Profiles in Black entrepreneurship: Building a family business

August 25, 2021 : H&R Block

Ronald Smith stands outside GiGi's storefront

Ronald Smith stands outside GiGi's storefront

Photos by Kenney Ellison

Ron Smith’s idea for GiGi’s Bait and Tackle came from equal parts passion and problem solving. A fisherman himself, he knew the nearest bait shops for local clientele were a 30-minute drive from his home in Olathe. Since he didn’t enjoy adding the drive to his recreation time, he could imagine that others didn’t either. Thus, GiGi’s was born.

“God put it on me,” said Smith. “I just woke up one morning and we had been stuck in the house for [coronavirus] and…the bait shop came to my head.”

A Black- and veteran-owned business, GiGi’s is a family business to its core. It’s named after Smith’s daughter, and Smith’s mother, father, and fiancée are all partial owners. His sister Cece Lawson serves as its general manager. They’re all first-time business owners who are learning as they go.

The capital to start the business even came from family. It started as an idea launched by his aunt during the big family Christmas dinner one year—anyone in the family who wanted to start a business would invest $50 a month, and at the end of the year, they’d select someone’s name out of a hat. Since Smith’s mother is one of nine siblings, he figured his chances were slim. But out of everyone, his name was chosen.

By March, Smith solidified his idea for the bait and tackle shop and got his business license. But the pandemic certainly impacted the opening, and it took months to find a building that was suitable for the bait shop’s water tanks in Olathe.

And it had to be Olathe. Even before he lived there, Smith visited family there since he was a child, spending his summers in high school working. He always knew he was going to live there—so it made sense to start his business there as well. When he did find the right spot for it, it ended up being only a few minutes from his home in Olathe.

“I love it here, there’s so much opportunity. I always knew this was going to be my home,” said Smith.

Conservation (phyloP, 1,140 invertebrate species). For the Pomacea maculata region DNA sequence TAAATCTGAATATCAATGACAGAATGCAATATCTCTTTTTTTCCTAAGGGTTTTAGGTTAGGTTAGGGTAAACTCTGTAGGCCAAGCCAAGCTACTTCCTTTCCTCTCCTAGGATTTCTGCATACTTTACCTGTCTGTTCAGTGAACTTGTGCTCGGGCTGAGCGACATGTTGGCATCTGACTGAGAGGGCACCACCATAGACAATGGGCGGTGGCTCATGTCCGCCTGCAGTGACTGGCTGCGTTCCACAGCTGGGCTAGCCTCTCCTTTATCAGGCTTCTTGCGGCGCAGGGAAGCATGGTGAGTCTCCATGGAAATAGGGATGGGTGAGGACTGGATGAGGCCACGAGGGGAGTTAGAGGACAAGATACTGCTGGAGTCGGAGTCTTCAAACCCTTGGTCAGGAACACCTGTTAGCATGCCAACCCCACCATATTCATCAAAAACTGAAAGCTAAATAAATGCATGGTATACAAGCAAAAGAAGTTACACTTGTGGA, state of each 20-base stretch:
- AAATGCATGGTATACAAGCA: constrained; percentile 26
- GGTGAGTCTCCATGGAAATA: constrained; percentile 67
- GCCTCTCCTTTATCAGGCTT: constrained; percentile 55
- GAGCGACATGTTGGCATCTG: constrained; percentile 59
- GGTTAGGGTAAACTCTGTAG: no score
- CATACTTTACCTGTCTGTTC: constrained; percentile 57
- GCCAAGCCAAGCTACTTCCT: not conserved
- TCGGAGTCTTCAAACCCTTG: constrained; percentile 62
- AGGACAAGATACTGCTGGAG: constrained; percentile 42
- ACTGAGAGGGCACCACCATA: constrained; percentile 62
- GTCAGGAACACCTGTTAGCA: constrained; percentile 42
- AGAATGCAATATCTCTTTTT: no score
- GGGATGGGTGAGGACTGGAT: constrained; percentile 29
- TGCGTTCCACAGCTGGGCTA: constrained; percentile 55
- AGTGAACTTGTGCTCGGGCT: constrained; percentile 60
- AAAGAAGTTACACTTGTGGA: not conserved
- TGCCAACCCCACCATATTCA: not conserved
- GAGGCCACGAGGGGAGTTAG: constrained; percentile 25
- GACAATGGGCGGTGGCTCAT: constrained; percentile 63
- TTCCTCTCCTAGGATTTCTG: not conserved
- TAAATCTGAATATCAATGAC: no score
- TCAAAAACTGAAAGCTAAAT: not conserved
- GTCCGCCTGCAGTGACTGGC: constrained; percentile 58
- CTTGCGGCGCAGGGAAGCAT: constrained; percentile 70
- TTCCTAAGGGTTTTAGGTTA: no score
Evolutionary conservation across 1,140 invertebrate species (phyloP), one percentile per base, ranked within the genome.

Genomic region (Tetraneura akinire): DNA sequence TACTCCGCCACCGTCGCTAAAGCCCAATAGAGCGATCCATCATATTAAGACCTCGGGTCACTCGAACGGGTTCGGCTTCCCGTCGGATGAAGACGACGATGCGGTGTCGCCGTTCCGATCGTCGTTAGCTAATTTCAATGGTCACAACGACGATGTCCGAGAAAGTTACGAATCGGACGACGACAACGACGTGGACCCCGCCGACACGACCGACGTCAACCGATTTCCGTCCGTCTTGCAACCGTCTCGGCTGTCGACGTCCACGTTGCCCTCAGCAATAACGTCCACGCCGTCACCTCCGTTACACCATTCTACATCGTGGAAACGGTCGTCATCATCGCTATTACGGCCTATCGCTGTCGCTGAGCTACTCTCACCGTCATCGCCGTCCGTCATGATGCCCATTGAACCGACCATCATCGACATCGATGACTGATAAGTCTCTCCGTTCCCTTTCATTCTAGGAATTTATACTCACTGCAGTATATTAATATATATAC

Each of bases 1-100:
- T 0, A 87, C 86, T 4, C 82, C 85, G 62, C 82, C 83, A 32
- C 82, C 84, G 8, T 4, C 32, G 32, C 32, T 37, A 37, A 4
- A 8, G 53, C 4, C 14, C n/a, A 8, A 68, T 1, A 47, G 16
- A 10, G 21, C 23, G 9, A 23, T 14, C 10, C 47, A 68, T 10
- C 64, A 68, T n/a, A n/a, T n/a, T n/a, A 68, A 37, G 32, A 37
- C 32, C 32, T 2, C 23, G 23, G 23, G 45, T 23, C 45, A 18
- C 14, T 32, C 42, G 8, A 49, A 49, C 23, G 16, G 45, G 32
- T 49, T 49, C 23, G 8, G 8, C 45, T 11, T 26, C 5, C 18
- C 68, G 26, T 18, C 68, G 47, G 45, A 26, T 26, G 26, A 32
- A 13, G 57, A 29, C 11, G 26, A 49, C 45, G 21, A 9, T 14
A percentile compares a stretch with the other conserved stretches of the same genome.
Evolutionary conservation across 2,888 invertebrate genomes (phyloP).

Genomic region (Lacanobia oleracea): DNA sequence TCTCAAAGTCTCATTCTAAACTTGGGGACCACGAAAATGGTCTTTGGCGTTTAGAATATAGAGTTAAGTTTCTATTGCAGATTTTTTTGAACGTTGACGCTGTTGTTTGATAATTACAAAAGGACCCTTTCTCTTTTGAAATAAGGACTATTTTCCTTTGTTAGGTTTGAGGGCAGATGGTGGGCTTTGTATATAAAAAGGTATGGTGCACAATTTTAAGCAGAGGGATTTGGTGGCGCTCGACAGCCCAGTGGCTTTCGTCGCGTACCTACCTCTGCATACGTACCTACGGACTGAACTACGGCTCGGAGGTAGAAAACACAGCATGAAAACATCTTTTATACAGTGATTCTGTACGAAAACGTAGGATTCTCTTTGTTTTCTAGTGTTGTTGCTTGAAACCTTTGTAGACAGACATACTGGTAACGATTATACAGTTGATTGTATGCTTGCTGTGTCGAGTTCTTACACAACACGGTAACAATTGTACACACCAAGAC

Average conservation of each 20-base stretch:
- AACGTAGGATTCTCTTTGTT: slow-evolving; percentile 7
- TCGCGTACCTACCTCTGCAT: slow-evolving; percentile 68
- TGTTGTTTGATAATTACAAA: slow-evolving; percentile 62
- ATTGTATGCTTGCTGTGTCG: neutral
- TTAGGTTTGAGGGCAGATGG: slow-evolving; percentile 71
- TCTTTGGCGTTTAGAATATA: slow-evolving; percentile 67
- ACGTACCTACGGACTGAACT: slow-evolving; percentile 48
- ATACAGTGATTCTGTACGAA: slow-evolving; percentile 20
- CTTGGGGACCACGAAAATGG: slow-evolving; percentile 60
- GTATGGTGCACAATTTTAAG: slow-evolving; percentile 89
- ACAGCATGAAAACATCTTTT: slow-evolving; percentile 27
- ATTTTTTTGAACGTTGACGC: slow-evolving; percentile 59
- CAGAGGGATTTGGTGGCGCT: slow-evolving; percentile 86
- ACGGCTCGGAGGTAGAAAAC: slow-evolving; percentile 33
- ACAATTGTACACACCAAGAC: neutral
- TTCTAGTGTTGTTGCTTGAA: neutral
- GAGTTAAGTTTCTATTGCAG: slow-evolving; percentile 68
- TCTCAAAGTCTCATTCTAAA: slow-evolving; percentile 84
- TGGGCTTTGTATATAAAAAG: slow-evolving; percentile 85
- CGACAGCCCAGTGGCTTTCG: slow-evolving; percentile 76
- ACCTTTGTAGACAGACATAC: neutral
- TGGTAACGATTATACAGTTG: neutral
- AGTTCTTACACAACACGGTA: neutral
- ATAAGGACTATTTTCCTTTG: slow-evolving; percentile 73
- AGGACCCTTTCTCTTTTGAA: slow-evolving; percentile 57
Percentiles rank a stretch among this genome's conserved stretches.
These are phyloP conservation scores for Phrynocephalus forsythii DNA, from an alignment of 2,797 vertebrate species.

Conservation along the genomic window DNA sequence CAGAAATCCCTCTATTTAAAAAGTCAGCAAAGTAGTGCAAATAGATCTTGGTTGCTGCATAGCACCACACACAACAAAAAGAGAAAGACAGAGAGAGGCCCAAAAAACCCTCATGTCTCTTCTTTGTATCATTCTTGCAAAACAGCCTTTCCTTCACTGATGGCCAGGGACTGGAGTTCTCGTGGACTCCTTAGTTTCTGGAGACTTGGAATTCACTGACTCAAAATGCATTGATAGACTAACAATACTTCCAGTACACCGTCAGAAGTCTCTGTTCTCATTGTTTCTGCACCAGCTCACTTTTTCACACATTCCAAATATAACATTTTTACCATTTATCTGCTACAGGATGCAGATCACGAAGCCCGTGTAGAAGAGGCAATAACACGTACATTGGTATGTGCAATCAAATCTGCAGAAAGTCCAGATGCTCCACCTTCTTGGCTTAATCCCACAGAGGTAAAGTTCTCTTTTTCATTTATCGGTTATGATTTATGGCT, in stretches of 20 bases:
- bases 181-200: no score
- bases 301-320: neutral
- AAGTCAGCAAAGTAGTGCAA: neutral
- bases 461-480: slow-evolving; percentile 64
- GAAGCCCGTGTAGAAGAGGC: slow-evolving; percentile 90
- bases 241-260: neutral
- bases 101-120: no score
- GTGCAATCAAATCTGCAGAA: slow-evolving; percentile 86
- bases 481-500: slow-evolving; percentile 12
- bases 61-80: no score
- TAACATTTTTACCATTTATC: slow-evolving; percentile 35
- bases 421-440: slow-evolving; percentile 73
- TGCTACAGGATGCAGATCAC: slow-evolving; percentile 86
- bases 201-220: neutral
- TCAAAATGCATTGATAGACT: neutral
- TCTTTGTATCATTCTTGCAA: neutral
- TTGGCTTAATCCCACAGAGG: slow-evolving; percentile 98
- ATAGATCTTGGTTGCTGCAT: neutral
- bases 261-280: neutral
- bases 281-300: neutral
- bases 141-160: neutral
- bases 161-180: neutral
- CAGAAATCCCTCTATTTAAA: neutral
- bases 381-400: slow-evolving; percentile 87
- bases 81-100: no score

Before Olathe became home, Smith spent four years in the U.S. Navy stationed in Everett, Wash. A week before September 11, Smith was assigned to the USS Abraham Lincoln, an aircraft carrier, and deployed soon after. Before he launched GiGi’s, he worked in restaurant restoration for another small business, JK Sales, where he worked under the owner and learned lessons about being a business owner.  

“He always told me that’s the hardest part about it, especially a small business, you have to make a lot of sacrifices. You gotta be willing to [make sacrifices] if you want to be successful,” said Smith.

Smith has learned this firsthand with GiGi’s. While he founded the business as a bait and tackle shop, a few months after opening things were slow. He decided to pivot and add a restaurant, cooking up wings, like their special caramel wing recipe, and Cajun cuisine using his mother Jackie’s gumbo recipe. Now, the restaurant is drawing in about 75 percent of the business and in addition to bait shop regulars.

Although GiGi’s opened too late to be eligible for PPP loans, the business was referred by a friend to the Urban League of Kansas City program in partnership with H&R Block for additional resources and opportunities for help, including grants. One thing the program is helping with is taxes. As new business owners, Smith and his family have not yet filed their small business taxes. Through the Black business owner program, they’re receiving advice from a Block Advisors small business certified tax pro and help in understanding what documents they’ll need to file by the extension.

Smith just celebrated GiGi’s first year in business in June 2021.

“The year went by so fast, I didn’t even realize until I saw the memory on Facebook saying it’s your anniversary,” said Smith.

For now, he’s leaning into the counsel his former boss shared—that it’ll take sacrifice and a few years to really get rolling. Smith already has eyes toward growth and hopes to be able to move to a new location with a larger kitchen to support the restaurant. When asked about the growing pains, he said, “It gets overwhelming sometimes but it’s a good problem to have.”

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